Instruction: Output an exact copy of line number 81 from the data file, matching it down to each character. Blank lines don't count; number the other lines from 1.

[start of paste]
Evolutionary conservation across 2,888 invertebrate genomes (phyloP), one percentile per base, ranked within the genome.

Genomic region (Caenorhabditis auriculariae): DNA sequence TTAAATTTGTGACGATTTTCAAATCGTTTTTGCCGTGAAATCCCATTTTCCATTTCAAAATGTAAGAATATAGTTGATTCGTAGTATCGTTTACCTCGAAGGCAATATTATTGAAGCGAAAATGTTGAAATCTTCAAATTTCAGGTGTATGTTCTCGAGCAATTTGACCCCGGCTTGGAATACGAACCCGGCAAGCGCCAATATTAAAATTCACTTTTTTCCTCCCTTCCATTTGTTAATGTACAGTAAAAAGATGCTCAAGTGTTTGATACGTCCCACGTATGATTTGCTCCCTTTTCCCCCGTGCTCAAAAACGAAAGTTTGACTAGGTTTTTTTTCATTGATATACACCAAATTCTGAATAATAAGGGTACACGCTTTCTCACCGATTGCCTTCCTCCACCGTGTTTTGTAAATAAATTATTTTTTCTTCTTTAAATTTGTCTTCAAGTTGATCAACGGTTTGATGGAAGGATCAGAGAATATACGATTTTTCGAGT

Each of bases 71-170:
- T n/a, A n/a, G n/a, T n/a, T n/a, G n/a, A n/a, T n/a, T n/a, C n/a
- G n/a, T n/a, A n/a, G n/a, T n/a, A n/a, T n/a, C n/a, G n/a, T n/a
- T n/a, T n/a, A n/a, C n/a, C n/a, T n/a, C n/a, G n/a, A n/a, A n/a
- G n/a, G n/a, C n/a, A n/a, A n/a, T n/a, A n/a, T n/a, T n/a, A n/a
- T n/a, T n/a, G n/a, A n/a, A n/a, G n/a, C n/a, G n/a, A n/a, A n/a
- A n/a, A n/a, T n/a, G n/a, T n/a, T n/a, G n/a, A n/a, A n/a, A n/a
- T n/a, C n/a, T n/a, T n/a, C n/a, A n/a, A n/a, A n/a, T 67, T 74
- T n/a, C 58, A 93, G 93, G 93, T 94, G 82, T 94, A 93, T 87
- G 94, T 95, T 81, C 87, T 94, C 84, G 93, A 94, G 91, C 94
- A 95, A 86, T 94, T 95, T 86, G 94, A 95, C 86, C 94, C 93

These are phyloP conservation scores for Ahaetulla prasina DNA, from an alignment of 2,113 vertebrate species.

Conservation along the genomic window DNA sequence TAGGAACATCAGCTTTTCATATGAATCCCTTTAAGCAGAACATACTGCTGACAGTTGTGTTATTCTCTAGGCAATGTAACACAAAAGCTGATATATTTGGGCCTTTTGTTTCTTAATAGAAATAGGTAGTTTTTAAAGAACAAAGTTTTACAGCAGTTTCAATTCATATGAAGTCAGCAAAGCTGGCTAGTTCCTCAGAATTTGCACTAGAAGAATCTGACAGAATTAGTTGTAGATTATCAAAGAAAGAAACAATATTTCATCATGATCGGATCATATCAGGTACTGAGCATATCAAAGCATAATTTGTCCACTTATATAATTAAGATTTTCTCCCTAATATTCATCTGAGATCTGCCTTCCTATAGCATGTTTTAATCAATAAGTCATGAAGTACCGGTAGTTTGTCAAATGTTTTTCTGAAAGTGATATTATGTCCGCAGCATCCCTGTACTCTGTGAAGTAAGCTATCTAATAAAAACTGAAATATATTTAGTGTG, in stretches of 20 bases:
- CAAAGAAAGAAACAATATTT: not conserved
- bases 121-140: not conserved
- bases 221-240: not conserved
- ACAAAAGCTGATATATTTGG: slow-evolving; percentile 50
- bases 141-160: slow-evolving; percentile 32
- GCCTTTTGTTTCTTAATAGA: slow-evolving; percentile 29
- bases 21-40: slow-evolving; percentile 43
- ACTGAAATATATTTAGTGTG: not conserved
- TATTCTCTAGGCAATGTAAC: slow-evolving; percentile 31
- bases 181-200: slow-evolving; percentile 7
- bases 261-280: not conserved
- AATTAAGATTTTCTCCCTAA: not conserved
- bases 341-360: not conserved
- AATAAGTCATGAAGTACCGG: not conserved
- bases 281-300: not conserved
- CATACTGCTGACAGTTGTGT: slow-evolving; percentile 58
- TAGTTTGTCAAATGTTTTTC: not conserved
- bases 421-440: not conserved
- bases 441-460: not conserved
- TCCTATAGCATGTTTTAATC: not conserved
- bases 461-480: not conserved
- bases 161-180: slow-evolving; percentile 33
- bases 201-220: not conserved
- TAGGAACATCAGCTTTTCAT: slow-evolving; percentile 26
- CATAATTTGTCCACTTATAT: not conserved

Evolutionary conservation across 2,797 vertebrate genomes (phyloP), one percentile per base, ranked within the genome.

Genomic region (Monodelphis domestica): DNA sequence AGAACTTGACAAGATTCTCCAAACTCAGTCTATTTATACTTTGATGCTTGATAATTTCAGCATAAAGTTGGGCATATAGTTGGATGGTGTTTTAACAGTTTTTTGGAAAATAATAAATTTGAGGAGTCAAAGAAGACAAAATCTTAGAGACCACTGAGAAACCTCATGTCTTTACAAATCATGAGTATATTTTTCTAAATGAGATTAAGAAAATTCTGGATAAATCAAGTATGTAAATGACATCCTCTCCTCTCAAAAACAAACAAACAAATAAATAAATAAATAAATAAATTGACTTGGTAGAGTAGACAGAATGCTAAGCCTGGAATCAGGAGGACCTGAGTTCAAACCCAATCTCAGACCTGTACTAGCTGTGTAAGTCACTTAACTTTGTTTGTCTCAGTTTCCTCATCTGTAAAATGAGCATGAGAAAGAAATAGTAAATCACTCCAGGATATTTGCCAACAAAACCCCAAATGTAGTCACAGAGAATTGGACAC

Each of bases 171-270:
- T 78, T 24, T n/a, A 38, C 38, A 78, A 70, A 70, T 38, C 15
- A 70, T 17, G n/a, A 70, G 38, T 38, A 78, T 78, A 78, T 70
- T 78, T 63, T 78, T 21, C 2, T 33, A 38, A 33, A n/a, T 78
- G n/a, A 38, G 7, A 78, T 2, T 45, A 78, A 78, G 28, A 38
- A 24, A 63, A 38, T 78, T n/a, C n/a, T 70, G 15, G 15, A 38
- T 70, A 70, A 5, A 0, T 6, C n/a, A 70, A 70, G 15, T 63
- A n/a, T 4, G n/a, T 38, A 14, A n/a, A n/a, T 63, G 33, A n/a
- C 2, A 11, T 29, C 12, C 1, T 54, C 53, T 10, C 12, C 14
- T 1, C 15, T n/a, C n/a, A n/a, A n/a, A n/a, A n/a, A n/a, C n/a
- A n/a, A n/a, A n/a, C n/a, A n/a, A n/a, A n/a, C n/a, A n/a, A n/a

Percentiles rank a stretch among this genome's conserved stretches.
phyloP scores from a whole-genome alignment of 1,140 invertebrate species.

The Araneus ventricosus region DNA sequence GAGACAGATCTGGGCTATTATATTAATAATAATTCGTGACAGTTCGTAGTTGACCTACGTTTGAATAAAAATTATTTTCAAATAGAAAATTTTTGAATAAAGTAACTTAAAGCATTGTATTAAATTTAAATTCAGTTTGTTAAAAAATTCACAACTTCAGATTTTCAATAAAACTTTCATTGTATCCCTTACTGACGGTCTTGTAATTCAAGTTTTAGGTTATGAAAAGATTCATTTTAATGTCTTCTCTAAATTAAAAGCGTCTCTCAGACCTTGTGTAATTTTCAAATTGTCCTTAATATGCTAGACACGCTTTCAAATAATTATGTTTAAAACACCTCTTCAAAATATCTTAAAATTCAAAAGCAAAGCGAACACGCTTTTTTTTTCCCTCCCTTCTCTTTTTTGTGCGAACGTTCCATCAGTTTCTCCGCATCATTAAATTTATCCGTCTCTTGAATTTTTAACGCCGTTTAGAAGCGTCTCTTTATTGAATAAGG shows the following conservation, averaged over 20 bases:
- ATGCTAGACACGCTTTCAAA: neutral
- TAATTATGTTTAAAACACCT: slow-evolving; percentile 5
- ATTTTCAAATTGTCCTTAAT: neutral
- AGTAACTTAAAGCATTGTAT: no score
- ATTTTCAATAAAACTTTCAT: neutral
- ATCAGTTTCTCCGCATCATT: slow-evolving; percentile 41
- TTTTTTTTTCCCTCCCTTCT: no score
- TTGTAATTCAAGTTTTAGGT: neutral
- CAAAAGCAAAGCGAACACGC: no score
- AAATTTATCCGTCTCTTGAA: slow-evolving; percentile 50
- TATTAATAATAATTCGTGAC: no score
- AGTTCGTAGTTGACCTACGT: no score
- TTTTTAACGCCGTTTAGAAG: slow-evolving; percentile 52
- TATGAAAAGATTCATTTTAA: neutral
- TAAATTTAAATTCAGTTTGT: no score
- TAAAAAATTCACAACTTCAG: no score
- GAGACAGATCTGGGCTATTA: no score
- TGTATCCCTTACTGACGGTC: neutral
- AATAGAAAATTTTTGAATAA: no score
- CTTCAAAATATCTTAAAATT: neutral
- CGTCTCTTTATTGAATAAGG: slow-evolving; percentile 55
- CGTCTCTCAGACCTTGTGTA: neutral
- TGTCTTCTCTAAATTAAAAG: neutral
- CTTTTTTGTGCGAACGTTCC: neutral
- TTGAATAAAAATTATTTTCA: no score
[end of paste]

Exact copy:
- TTGAATAAAAATTATTTTCA: no score